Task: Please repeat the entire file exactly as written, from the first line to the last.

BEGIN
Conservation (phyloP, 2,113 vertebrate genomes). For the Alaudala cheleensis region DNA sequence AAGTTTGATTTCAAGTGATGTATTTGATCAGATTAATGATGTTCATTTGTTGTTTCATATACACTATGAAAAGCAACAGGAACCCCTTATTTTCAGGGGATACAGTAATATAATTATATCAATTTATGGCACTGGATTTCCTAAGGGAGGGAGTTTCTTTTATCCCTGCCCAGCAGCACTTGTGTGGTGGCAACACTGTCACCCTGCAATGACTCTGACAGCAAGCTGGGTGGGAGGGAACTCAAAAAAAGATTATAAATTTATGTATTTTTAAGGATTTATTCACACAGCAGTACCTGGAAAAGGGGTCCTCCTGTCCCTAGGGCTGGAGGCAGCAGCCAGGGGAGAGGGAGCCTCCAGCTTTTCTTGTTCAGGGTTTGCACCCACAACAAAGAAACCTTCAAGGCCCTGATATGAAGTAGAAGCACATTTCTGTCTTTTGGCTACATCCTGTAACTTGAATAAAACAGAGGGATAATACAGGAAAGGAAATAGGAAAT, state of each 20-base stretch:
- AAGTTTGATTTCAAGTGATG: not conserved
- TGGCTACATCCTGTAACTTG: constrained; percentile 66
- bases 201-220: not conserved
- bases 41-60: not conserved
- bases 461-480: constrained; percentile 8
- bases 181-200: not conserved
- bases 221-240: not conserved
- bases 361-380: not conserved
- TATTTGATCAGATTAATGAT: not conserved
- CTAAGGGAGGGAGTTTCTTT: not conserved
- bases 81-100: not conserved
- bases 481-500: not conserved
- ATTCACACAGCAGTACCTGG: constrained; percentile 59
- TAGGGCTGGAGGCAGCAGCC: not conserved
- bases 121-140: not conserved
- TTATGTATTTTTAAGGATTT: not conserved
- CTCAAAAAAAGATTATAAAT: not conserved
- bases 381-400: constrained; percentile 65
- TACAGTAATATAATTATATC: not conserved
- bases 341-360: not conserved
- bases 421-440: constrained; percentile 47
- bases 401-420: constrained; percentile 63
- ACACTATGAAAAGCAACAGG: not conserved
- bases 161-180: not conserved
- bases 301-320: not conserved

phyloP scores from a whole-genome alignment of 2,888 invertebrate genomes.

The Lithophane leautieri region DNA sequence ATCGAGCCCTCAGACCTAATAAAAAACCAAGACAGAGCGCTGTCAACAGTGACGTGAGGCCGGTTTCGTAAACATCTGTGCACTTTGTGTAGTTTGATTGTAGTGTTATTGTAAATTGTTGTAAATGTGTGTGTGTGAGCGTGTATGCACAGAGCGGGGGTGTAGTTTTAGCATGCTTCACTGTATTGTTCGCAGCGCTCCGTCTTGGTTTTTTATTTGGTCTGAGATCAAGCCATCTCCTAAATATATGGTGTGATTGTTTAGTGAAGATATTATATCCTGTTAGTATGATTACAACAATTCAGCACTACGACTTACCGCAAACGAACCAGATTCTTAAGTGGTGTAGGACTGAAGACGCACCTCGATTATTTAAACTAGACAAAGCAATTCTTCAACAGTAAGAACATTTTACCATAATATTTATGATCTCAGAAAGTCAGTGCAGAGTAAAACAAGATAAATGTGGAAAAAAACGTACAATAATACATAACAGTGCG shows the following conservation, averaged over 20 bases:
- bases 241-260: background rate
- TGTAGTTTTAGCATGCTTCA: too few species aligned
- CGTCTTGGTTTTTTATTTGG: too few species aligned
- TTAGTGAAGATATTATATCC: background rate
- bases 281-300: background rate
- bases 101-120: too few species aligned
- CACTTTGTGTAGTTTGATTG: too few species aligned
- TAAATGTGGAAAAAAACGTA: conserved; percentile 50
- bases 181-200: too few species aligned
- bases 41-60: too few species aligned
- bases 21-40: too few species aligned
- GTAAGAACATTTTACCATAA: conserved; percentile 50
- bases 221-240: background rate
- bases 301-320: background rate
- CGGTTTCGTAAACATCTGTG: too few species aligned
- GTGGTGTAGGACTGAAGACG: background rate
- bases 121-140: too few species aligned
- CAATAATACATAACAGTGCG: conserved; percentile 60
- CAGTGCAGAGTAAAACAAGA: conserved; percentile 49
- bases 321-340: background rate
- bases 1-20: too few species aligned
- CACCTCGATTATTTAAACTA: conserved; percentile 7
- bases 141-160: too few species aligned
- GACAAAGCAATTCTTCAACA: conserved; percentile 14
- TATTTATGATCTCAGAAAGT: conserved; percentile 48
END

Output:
Conservation (phyloP, 2,113 vertebrate genomes). For the Alaudala cheleensis region DNA sequence AAGTTTGATTTCAAGTGATGTATTTGATCAGATTAATGATGTTCATTTGTTGTTTCATATACACTATGAAAAGCAACAGGAACCCCTTATTTTCAGGGGATACAGTAATATAATTATATCAATTTATGGCACTGGATTTCCTAAGGGAGGGAGTTTCTTTTATCCCTGCCCAGCAGCACTTGTGTGGTGGCAACACTGTCACCCTGCAATGACTCTGACAGCAAGCTGGGTGGGAGGGAACTCAAAAAAAGATTATAAATTTATGTATTTTTAAGGATTTATTCACACAGCAGTACCTGGAAAAGGGGTCCTCCTGTCCCTAGGGCTGGAGGCAGCAGCCAGGGGAGAGGGAGCCTCCAGCTTTTCTTGTTCAGGGTTTGCACCCACAACAAAGAAACCTTCAAGGCCCTGATATGAAGTAGAAGCACATTTCTGTCTTTTGGCTACATCCTGTAACTTGAATAAAACAGAGGGATAATACAGGAAAGGAAATAGGAAAT, state of each 20-base stretch:
- AAGTTTGATTTCAAGTGATG: not conserved
- TGGCTACATCCTGTAACTTG: constrained; percentile 66
- bases 201-220: not conserved
- bases 41-60: not conserved
- bases 461-480: constrained; percentile 8
- bases 181-200: not conserved
- bases 221-240: not conserved
- bases 361-380: not conserved
- TATTTGATCAGATTAATGAT: not conserved
- CTAAGGGAGGGAGTTTCTTT: not conserved
- bases 81-100: not conserved
- bases 481-500: not conserved
- ATTCACACAGCAGTACCTGG: constrained; percentile 59
- TAGGGCTGGAGGCAGCAGCC: not conserved
- bases 121-140: not conserved
- TTATGTATTTTTAAGGATTT: not conserved
- CTCAAAAAAAGATTATAAAT: not conserved
- bases 381-400: constrained; percentile 65
- TACAGTAATATAATTATATC: not conserved
- bases 341-360: not conserved
- bases 421-440: constrained; percentile 47
- bases 401-420: constrained; percentile 63
- ACACTATGAAAAGCAACAGG: not conserved
- bases 161-180: not conserved
- bases 301-320: not conserved

phyloP scores from a whole-genome alignment of 2,888 invertebrate genomes.

The Lithophane leautieri region DNA sequence ATCGAGCCCTCAGACCTAATAAAAAACCAAGACAGAGCGCTGTCAACAGTGACGTGAGGCCGGTTTCGTAAACATCTGTGCACTTTGTGTAGTTTGATTGTAGTGTTATTGTAAATTGTTGTAAATGTGTGTGTGTGAGCGTGTATGCACAGAGCGGGGGTGTAGTTTTAGCATGCTTCACTGTATTGTTCGCAGCGCTCCGTCTTGGTTTTTTATTTGGTCTGAGATCAAGCCATCTCCTAAATATATGGTGTGATTGTTTAGTGAAGATATTATATCCTGTTAGTATGATTACAACAATTCAGCACTACGACTTACCGCAAACGAACCAGATTCTTAAGTGGTGTAGGACTGAAGACGCACCTCGATTATTTAAACTAGACAAAGCAATTCTTCAACAGTAAGAACATTTTACCATAATATTTATGATCTCAGAAAGTCAGTGCAGAGTAAAACAAGATAAATGTGGAAAAAAACGTACAATAATACATAACAGTGCG shows the following conservation, averaged over 20 bases:
- bases 241-260: background rate
- TGTAGTTTTAGCATGCTTCA: too few species aligned
- CGTCTTGGTTTTTTATTTGG: too few species aligned
- TTAGTGAAGATATTATATCC: background rate
- bases 281-300: background rate
- bases 101-120: too few species aligned
- CACTTTGTGTAGTTTGATTG: too few species aligned
- TAAATGTGGAAAAAAACGTA: conserved; percentile 50
- bases 181-200: too few species aligned
- bases 41-60: too few species aligned
- bases 21-40: too few species aligned
- GTAAGAACATTTTACCATAA: conserved; percentile 50
- bases 221-240: background rate
- bases 301-320: background rate
- CGGTTTCGTAAACATCTGTG: too few species aligned
- GTGGTGTAGGACTGAAGACG: background rate
- bases 121-140: too few species aligned
- CAATAATACATAACAGTGCG: conserved; percentile 60
- CAGTGCAGAGTAAAACAAGA: conserved; percentile 49
- bases 321-340: background rate
- bases 1-20: too few species aligned
- CACCTCGATTATTTAAACTA: conserved; percentile 7
- bases 141-160: too few species aligned
- GACAAAGCAATTCTTCAACA: conserved; percentile 14
- TATTTATGATCTCAGAAAGT: conserved; percentile 48